We live at an incredible juncture in the history of water management — we are facing new water-supply challenges, a growing world that is more globally connected than ever, and dramatic variations in climate and precipitation patterns.
Some of the world’s driest regions are growing the most rapidly and often experience deep, prolonged droughts with periods of intense flooding — events that take place almost simultaneously.
As the world continues to grow, our population will reach 9 billion within the next generation’s lifetime. This growth is limiting our resources and real-estate options, and traditional urban-growth models no longer meet our cities’ needs.
Because of these reasons and more, our traditional thinking about water management must quickly evolve. Throughout history, nearly every major urban area — from ancient Rome and Athens to Jeddah, Hong Kong, Singapore and Los Angeles — has required policies, planning, engineering, construction and operations of its major infrastructure to be dedicated to bringing “water to the people.”
As we cast our minds back to the development of our water systems and how they have developed, we realize that our ancestors and ancient cultures recognized the vital role the natural environment plays to ensure a safe and reliable source of drinking water. They worked to import high-quality water along tens and hundreds of miles to ensure economic prosperity, while maintaining a pristine environment.
Nature and tech working hand in hand
What was sufficient in the past is not adequate for today’s complex water supplies. In many ways, human development has undone the vital natural protection and barriers that benefited our ecosystems. Balancing the need for livable communities, while preserving our vital natural habitat, is the ultimate challenge facing our communities and planned water-system development in the 21st century. To address this challenge, we’ll need to combine natural solutions with technology.
As industry professionals, we compartmentalize water management into the following key priorities:
- Source-water protection;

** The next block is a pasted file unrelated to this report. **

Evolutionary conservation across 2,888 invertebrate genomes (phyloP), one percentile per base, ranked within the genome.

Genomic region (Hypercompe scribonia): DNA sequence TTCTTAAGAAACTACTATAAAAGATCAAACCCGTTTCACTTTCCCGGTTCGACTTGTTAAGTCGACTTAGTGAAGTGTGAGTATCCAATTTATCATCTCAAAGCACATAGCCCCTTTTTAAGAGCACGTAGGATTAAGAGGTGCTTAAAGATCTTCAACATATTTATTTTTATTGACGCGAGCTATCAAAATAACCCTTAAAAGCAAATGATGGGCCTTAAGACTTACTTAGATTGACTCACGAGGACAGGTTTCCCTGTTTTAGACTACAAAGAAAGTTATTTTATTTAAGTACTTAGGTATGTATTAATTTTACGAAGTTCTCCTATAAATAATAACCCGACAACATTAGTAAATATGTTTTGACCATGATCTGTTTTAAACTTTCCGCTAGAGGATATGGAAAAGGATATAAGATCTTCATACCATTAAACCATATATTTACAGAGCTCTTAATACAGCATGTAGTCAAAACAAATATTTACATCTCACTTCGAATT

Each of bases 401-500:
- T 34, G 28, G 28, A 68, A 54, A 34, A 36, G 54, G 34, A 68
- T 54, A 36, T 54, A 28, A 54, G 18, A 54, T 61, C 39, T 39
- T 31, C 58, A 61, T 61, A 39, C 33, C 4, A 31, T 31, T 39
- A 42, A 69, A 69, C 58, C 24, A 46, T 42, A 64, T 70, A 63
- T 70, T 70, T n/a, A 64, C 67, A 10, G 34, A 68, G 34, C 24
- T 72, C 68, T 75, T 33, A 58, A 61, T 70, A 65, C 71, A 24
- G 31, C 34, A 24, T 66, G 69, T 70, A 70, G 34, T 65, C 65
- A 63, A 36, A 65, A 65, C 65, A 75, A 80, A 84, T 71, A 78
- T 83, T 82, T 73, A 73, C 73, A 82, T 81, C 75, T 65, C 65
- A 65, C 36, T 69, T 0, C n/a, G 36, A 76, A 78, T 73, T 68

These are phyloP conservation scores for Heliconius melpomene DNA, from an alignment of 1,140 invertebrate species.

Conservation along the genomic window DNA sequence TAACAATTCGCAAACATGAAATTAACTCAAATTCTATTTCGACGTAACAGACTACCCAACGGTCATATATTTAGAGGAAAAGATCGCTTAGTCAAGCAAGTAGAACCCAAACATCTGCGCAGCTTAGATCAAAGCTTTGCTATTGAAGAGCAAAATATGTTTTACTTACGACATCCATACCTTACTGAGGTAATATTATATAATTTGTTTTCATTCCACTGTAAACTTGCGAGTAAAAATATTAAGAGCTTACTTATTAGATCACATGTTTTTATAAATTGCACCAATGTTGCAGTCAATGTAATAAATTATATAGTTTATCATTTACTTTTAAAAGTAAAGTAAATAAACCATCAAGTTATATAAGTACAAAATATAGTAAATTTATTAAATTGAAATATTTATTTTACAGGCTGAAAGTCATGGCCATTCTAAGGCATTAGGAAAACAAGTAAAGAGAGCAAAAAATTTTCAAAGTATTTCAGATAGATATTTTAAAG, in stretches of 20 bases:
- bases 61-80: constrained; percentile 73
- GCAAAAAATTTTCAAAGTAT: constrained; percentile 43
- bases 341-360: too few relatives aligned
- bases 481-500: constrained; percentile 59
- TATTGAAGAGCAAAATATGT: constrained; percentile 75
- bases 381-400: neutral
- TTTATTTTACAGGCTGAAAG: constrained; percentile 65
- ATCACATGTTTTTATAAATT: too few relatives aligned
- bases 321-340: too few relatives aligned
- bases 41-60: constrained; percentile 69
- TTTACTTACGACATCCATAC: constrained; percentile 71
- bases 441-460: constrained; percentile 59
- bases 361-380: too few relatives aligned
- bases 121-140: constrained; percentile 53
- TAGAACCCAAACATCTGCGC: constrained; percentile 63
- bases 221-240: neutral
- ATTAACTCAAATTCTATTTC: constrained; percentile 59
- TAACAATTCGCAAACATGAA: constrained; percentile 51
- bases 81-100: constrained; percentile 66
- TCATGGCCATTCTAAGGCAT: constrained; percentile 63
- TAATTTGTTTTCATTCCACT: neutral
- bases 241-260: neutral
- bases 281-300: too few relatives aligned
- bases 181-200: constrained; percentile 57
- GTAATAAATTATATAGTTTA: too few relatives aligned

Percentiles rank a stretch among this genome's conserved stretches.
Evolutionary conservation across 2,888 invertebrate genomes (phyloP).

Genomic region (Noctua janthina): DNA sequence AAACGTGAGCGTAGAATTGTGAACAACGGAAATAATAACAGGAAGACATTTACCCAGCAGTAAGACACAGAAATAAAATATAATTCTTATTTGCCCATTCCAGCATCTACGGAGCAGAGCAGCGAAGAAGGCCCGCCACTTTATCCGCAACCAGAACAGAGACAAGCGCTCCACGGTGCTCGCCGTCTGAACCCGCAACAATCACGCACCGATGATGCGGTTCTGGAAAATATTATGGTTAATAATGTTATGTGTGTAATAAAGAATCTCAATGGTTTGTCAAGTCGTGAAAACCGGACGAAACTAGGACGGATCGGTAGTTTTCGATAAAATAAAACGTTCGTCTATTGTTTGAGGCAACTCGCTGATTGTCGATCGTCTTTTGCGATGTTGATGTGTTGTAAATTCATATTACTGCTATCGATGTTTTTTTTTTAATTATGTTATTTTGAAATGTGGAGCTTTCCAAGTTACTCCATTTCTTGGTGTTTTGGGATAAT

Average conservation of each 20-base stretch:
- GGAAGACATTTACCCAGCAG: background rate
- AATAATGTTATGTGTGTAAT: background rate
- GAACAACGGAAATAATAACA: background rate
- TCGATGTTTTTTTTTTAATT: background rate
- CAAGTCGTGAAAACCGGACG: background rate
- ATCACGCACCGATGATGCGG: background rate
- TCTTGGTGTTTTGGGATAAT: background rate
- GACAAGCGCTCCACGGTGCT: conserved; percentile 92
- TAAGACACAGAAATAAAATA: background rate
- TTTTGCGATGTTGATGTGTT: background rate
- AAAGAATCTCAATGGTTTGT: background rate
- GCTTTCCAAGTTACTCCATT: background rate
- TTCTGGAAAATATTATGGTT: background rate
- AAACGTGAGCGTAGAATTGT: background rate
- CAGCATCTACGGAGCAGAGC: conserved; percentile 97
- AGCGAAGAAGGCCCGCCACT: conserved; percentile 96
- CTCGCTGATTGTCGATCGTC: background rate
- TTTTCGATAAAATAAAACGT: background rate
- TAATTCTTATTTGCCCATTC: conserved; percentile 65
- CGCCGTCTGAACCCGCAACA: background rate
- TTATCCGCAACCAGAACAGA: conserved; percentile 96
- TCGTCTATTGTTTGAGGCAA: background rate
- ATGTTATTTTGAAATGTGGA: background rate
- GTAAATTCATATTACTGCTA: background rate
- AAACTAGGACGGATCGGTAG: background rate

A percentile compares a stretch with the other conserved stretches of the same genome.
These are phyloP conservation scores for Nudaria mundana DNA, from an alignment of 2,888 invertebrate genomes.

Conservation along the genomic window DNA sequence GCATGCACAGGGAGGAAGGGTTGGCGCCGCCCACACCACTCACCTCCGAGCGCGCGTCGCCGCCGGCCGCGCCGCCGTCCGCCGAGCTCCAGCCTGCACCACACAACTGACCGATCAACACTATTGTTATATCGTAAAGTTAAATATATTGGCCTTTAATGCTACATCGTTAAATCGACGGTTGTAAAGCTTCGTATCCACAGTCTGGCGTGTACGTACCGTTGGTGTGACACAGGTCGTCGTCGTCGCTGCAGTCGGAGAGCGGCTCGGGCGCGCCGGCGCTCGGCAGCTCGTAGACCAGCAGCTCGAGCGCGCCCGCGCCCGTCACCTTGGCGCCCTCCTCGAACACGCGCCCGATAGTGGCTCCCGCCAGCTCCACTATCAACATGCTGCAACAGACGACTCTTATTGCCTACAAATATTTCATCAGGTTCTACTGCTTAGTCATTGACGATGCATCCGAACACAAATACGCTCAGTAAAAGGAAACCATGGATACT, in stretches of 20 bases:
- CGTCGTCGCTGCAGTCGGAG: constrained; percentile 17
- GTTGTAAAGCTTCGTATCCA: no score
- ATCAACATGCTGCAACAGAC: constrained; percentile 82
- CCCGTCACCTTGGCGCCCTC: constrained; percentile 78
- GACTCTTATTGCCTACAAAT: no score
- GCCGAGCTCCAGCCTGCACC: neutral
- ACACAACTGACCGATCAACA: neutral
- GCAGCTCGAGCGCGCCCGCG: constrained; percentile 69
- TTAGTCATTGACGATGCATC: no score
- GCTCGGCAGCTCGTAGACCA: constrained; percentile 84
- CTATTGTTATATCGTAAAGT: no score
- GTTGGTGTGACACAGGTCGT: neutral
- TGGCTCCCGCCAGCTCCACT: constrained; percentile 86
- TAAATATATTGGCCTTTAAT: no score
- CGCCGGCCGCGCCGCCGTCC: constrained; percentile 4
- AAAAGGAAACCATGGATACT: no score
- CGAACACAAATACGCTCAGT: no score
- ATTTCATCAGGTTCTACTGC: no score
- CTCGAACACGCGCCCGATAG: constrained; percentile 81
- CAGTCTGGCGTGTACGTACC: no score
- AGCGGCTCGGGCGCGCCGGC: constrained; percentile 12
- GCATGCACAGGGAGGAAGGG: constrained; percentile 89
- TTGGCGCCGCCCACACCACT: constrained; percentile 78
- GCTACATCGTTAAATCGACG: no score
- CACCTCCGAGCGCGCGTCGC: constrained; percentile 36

- Land acquisition to limit human impact;
- Diversification of supplies; and
- Advanced treatment — using technology that removes naturally occurring and human derived pollutants to make our water safe.
Natural solutions are part of the fix, yet they cannot adequately protect public health. We seek more sustainable approaches using technology, whether that is increasing our reuse of surface or groundwater, or leveraging desalination when water demand exceeds the natural ability to replenish our traditional sources of water. Water distributions systems — essential for the delivery of high-quality water — rely on chemicals and corrosion inhibitors to preserve and limit dissolution of materials during storage and distribution, while ensuring water remains disinfected.
With climate change and the introduction of new water sources, salt management becomes critical. As water sources containing elevated concentrations of salts are treated to potable standards, technologies will need to evolve to treat waste streams where simple deep-well discharge and dilution is no longer sufficient.
Presently, such technologies are highly energy-intensive. However, many promising techniques are evolving. For instance, many facilities treating such high salt content are located in climates with abundant sunshine. Therefore, they are harnessing solar power and other renewable energy sources to off-set the increased energy requirements.
The future of our water supplies is indeed challenging. However, with skillful management, non-traditional thinking, and the intelligent and appropriate use of technology in tandem with natural solutions, the issues can be resolved. A focus on resilience, diversification and appropriate investment is necessary to sustain our water supplies for future generations.
This blog post celebrates World Water Day 2018. Follow the conversation online using the hashtag #WorldWaterDay.
(Caption for main image: Roman Empire expansion, Pont du Gard, supplied ancient city of Nemausus, modern day Nimes)